Sun, Sep 10, 2017 - Page 7 News List

How Honda lost its mojo and the mission to get it back

A failed 2012 Civic redesign and complaints by company talent of ‘indentured servitude’ have shaken Honda’s competitiveness, but a small group is working behind the scenes to bring it back

By Norihiko Shirouzu  /  Reuters, TOKYO

Honda’s management team, board of directors and operating officers were until recently all male and Japanese. The company named its first foreign (Japanese-Brazilian) and first female board members only three years ago.

In the fall of 2013, Berkman gave a speech in Motegi, Japan, at a meeting of Honda engineers and researchers. His message was clear: It was time for Honda to tap the brainpower of all its engineers.

Research staff in the US, some of whom had worked at Honda for more than two decades, were being treated like students, Berkman told an audience of about 500, including the company’s top leaders, according to a transcript of the speech.

“We don’t want to be indentured servants,” Berkman said. “My attitude is: ‘This is my company too.’ Increasing diversity within Honda, and specifically Honda R&D, is our path forward.”

Berkman said in an interview that many capable engineers and researchers in the US had left Honda over the years out of frustration at being disregarded.

“Many associates [in the US] felt Japan bosses were too controlling and unwilling to take on what we thought were reasonable risks,” Berkman said.

Many of those in the audience in Motegi, including senior managers, congratulated Berkman on his speech, Berkman and two other participants at the meeting said.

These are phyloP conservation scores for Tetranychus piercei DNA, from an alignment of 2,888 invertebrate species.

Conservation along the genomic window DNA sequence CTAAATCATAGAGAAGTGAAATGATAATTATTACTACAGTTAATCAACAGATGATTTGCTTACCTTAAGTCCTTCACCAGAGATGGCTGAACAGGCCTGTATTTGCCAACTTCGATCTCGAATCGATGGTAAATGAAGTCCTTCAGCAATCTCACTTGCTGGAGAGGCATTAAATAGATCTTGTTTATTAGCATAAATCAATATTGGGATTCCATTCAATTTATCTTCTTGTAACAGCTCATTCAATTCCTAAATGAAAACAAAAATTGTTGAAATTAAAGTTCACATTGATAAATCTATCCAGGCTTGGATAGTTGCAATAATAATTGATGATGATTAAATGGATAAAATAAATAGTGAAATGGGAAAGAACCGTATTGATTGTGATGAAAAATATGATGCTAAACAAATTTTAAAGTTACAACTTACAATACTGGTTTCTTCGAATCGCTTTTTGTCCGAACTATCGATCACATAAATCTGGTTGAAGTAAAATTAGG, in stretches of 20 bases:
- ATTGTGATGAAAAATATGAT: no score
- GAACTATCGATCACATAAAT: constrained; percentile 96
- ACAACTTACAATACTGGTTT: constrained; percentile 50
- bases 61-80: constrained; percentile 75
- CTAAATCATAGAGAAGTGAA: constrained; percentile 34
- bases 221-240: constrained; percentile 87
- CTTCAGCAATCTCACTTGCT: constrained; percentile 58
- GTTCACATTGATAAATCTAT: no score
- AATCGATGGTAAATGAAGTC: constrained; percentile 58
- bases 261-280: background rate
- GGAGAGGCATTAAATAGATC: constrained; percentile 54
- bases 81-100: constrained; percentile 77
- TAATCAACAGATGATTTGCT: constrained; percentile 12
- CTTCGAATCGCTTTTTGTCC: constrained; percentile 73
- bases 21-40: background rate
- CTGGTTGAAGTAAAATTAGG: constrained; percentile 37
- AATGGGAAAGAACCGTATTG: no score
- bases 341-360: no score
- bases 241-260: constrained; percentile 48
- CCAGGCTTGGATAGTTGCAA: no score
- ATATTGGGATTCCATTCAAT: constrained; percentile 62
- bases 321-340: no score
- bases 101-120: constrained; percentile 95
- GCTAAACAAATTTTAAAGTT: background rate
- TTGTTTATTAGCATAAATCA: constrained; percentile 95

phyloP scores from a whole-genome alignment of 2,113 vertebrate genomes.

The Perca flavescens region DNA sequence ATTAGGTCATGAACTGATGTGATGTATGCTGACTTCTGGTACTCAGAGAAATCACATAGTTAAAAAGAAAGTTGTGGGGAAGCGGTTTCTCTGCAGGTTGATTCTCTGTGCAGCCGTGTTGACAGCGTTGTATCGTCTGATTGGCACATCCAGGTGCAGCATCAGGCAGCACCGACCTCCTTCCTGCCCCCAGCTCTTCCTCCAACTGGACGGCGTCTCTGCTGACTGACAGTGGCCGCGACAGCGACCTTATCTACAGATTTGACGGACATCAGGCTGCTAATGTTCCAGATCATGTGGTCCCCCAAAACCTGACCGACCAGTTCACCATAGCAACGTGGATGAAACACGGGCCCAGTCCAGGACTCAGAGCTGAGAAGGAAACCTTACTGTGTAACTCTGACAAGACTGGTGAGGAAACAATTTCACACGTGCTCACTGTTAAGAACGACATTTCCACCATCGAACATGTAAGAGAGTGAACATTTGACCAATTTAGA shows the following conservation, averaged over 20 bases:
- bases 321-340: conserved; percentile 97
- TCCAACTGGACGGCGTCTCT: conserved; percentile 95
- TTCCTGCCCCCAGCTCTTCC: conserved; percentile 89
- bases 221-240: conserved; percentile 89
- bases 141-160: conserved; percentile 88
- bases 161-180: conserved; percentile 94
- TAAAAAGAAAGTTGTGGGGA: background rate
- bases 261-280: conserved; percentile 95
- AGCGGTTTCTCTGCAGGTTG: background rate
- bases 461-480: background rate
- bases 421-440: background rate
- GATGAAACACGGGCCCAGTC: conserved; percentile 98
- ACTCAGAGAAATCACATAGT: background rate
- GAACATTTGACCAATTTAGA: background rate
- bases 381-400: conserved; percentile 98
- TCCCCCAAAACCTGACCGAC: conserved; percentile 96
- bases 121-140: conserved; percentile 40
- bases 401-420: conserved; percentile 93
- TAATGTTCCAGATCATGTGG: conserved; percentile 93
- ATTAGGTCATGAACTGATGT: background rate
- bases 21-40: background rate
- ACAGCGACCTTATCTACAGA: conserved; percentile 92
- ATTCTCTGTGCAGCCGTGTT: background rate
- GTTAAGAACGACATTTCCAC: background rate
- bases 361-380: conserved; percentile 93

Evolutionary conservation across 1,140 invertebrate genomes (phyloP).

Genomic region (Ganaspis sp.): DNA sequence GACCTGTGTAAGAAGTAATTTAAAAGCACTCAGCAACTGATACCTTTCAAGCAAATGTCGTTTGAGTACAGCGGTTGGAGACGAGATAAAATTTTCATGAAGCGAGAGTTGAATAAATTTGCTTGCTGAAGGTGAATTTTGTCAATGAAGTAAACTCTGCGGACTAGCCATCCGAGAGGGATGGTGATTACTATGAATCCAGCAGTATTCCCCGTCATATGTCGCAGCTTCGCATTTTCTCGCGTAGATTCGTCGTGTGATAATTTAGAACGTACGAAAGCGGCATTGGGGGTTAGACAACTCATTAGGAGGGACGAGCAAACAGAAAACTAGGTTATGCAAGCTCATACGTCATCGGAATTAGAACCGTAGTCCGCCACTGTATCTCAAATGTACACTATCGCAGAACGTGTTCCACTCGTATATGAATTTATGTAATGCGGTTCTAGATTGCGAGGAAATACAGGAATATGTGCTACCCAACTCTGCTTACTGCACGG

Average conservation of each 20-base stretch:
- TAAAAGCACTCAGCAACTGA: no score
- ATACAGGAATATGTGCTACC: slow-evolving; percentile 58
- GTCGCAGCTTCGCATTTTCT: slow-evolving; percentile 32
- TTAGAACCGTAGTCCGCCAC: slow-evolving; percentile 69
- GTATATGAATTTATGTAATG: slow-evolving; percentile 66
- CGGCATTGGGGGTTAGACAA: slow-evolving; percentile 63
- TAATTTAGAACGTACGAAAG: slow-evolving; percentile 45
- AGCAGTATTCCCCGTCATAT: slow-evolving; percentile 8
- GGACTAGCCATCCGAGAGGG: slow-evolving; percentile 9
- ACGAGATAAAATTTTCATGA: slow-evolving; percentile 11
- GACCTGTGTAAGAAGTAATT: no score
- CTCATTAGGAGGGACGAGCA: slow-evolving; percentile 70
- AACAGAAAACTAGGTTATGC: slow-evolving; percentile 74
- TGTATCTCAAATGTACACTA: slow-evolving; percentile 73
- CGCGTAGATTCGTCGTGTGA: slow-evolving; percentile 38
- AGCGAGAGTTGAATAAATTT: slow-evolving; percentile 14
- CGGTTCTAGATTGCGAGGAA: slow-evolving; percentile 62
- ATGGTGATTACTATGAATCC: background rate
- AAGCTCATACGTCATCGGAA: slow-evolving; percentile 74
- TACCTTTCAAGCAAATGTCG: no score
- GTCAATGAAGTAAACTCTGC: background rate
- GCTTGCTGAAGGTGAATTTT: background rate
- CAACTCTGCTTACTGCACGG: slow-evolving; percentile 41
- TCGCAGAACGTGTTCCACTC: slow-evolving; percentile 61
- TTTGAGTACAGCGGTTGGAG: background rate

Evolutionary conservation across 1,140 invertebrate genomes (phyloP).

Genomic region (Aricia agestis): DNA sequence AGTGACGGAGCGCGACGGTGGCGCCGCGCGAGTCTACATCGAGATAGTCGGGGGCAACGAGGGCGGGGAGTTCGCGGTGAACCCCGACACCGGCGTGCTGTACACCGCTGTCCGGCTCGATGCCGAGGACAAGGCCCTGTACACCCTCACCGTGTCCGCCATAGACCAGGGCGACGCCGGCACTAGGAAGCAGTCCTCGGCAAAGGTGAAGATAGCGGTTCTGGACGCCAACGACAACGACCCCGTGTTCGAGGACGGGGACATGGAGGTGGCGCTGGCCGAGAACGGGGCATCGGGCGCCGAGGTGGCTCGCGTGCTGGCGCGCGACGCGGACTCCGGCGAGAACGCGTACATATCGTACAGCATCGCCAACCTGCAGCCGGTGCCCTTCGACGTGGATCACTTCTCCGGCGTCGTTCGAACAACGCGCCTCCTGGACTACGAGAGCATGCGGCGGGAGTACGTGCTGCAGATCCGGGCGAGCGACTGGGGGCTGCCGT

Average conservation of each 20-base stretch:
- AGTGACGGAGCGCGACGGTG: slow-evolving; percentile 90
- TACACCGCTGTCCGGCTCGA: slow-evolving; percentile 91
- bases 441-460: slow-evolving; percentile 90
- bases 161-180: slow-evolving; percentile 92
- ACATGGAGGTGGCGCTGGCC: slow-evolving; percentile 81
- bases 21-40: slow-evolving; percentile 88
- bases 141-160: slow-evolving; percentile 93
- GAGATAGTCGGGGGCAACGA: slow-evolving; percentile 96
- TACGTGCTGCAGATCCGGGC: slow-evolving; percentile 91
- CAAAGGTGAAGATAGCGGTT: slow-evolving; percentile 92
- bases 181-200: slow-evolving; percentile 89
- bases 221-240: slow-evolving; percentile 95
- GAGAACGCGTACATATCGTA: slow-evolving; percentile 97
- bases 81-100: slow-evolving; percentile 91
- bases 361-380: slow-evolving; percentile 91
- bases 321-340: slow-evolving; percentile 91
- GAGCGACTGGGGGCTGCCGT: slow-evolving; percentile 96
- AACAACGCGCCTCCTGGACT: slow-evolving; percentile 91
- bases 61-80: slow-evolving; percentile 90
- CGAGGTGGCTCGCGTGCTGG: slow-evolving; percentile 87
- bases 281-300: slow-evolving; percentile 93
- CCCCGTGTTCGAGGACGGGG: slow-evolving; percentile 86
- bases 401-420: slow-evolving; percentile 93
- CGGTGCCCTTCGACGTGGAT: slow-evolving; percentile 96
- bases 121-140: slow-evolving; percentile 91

However, shortly afterward, Berkman was demoted from his role as Honda’s North American technology chief and reassigned to a more junior planning position in another unit.

“Maybe it had nothing to do with the speech. In my mind, it did. I kind of bit the hand that feeds me,” he said.

Honda declined to comment on the episode.

Berkman said he decided to retire from the company where he had worked for 33 years.

“I had been planning for retirement for many years and felt this was the right time to go,” he said.

Honda’s technology and research staff lack diversity, Matsumoto said.

“You only see Japanese faces in the place, but we are repositioning tech centers in places like the United States, Thailand and China to function more like satellite centers to our central labs in Japan, so as to encourage exchanges of people. Pureblood-ism doesn’t cut it. That’s our growing consensus,” he said.

NEW CHALLENGES

Japan’s manufacturing sector, especially the auto industry, prospered in the post-war era by harnessing monozukuri principles of steady design improvement and lean manufacturing that encapsulate the Japanese reverence for craftsmanship in manufacturing.

The aim was to produce vehicles with one-third of the defects of mass-produced cars using half the factory space, half the capital and half the engineering time.

Those efforts, honed over years, elevated the quality and reliability of Japanese cars to the point that by the 1980s, consumers in the US began choosing Japanese cars over US-made vehicles.

However, the industry is facing new challenges. Artificial intelligence and self-driving cars are forcing automakers to rethink the way they design and produce vehicles.

“Japan’s auto industry emerged in the post-World War II era by chipping away day and in day out to improve products. That’s not going to cut it in the face of the rise of disruptive self-drive, connected car technology and electrification,” Matsumoto said. “The new era calls for a totally new approach.”

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